A study done by the local government of the Philippines indicated that cases of HIV infection are escalating and it was found that social networking is a contributing factor to the increase of HIV cases. Before, it was commercial sex workers who were the leading source of infections in the country, but now social networking is catching up and it’s catching up fast.
Human Immuno Virus, or HIV as we are all familiar with, is a virus that can lead to acquired immune deficiency syndrome or AIDS. HIV damages a person’s body by destroying specific blood cells called CD4+ T cells, which are crucial to helping the body fight diseases. These disease-fighting cells fluctuate over time and depending on the productivity of the virus and the viral load achieved, an HIV positive person may be categorized as having Autoimmune Deficiency Syndrome (AIDS) wherein the body’s immune system is no longer able to function to fight other infections. The T cell count gets so low that the body is no longer able to fight infections. More often, HIV-positive patients die from secondary infections that the body cannot handle because of their compromised immune system.
The study covered 180 MSM (men who have sex with men) respondents. Of the 180 respondents, 124 admitted to using online network sites for dating and sex, while 133 said they had sex with people they contacted through online network sites with the age of those engaging in sex ranges from between 14 and 36.
HIV is spread by:
- having unprotected sex with an infected person. Not all of us know that unprotected anal sex is riskier than unprotected vaginal sex. There is also risk in unprotected oral sex but it is lower compared to unprotected vaginal and anal sex.
- having multiple sex partners
- sharing needles, syringes, rinse water and other equipment used to prepare illicit drugs for inspections
- being born to an infected mother as HIV can be passed from mother to child during pregnancy, normal birth delivery or breast-feeding.
The result of the study, though, is not surprising. Technology and social networking sites create opportunities for people who are normally shy and hesitant in person to make new contacts, keep in touch, share and seek information, do informal learning and sometimes, even just hanging out. Research suggests that youth often use social networking technologies for flirting and building romantic and sexual relationships And this cound happen in any part of the world, as social networks provide an avenue where people can meet and interact with each other.
Online social networks and blogging sites are now the fourth most popular activity online, even ahead of personal emailing . Time spent on these sites is growing three time faster than overall internet rate and now accounts for almost 10 percent of all Internet time. Most of the younger generation (and even half of the older generation, too) uses the internet make new contacts, keep in touch, share and seek information, do informal learning and sometimes even just to hang out. Online, they are more confident and there’s a noted increase of sexual recklessness.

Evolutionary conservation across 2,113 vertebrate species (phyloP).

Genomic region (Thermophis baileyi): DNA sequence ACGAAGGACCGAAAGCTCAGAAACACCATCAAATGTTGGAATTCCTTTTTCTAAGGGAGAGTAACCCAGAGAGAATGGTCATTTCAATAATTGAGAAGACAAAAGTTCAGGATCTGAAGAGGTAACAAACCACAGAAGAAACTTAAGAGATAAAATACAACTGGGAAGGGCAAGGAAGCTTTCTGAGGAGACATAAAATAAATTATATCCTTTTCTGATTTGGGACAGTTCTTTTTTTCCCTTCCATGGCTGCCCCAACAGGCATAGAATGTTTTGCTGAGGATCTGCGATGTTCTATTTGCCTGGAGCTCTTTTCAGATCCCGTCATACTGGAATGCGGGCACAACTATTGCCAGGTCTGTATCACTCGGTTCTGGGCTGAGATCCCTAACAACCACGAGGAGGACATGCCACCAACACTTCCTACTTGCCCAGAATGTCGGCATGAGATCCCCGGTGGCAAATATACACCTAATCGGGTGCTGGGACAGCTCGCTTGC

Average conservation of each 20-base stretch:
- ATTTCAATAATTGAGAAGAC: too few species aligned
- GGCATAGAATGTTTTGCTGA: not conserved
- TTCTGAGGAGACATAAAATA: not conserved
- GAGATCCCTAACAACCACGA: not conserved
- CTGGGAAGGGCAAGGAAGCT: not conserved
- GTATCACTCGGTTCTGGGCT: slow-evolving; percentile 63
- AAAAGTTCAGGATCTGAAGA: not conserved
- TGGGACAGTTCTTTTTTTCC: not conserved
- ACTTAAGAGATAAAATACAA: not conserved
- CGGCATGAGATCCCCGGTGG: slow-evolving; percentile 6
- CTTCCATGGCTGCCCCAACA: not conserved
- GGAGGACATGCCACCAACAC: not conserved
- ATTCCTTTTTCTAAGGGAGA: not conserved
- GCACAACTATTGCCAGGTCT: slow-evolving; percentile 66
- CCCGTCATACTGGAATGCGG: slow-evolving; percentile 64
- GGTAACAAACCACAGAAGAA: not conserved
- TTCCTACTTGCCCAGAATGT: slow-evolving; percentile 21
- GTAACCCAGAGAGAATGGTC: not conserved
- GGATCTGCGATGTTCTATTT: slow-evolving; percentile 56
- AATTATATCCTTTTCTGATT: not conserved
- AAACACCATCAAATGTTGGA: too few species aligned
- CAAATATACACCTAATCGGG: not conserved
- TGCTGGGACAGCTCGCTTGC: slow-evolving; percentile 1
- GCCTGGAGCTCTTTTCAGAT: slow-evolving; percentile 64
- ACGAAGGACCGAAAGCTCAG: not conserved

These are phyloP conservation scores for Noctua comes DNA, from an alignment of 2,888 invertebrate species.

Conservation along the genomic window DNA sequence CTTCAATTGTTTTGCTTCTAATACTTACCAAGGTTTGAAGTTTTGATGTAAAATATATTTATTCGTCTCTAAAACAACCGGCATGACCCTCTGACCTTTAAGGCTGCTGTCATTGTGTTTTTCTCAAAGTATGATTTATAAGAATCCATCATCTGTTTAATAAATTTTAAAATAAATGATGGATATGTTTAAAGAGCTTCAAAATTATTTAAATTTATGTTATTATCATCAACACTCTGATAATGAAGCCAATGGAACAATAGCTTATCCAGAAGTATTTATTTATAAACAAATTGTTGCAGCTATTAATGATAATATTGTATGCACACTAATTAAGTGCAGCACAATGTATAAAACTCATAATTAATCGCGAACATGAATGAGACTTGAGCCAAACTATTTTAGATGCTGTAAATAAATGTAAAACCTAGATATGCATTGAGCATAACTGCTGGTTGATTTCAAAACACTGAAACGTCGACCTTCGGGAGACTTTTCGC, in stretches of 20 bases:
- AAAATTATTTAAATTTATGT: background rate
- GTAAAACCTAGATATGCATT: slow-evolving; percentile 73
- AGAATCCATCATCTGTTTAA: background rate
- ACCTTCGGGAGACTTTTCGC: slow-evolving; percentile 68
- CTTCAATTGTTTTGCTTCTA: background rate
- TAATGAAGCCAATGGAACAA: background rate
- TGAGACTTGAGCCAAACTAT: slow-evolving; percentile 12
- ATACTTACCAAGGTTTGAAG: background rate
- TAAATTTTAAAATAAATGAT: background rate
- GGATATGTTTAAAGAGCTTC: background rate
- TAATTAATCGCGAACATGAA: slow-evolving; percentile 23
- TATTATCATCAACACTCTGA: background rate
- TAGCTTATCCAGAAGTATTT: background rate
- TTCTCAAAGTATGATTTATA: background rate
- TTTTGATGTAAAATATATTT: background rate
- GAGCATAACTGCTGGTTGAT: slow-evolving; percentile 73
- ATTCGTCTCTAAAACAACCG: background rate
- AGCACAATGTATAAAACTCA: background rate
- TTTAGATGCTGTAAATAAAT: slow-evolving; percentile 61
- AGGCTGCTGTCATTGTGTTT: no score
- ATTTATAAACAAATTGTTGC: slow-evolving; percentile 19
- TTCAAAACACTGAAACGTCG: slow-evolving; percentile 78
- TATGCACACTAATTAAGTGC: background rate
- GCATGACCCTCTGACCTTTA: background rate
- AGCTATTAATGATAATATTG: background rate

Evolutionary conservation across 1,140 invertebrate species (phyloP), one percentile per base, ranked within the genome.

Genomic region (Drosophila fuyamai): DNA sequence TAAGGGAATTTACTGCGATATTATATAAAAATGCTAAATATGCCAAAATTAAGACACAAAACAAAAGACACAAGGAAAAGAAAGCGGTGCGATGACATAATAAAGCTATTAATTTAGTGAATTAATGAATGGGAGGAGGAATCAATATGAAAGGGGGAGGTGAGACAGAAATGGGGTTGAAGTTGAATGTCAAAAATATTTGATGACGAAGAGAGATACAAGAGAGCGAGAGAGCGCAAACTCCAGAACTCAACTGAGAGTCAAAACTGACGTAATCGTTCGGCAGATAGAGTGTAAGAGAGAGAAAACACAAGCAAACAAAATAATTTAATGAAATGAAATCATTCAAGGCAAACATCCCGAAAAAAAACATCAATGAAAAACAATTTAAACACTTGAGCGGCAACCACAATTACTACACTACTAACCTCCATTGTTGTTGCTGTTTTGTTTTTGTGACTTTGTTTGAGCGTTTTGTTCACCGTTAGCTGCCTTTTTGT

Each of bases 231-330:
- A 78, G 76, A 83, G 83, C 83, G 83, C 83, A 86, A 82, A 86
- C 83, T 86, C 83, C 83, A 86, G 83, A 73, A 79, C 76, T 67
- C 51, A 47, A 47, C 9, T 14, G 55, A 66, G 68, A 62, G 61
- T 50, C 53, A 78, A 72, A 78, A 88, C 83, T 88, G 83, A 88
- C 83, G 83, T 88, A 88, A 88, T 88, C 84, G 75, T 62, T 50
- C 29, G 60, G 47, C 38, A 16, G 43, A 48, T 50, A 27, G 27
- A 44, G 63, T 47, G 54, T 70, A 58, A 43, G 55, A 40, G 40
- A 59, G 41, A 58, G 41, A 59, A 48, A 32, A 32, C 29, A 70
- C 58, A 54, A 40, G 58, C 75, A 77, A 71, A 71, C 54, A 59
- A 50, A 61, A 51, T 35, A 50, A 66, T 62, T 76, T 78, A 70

In the UK, The highest internet penetration rate is currently amongst 16-17 years old, with at least 67% owning a profile.
In India where only 5% have internet access (but is growing rapidly), 60% of the users access social networking sites and 50% of these users are under 30 years old.
In Thailand, the use of social networking sites is so rampant that even people from market stalls and street corners are logged on. With 16k wifi hotspots, people can go in and out of networks even on trains and buses.
It shows that internet access is not restricted to the affluent or the middle classes and that people, specially the young ones, and they will use whatever technology or access route is possible and affordable. a positive note, it can also means that social networking sites, though easily used as a tool to spread such an object of malady, can also be used as information portals to improve knowledge about HIV and STIs and attempt to reduce sexual risk behaviors.
Available information online can be used to educate people of the risks and in the long run, discernment. Just as much as social networking sites are used to organize events and activities, they can also be used for campaigns and engagements. In Thailand, where nearly 3 in 10 MSM in Bangkok are HIV-positive, the Thai Red Cross AIDS Research Centre launched “Adam’s Love”, an online communication campaign whose main aim is to encourage MSM in Thailand to adopt safer sexual practices and get HIV tested every three months.
It resulted to huge media coverage, with their website www.adamslove.org (this is a health website) visited 85,900 times. Their YouTube videos gained 68,100 views with the three top-rated videos including oral sex advice, anal sex risks and three simple steps for HIV testing. 43.1% of Thai MSM were willing to get HIV tested within 3 – 6 months.
Though it can have bad effects, that’s how technology should always be. It should be used to alter and improve’s man’s existence, no matter which part of the world.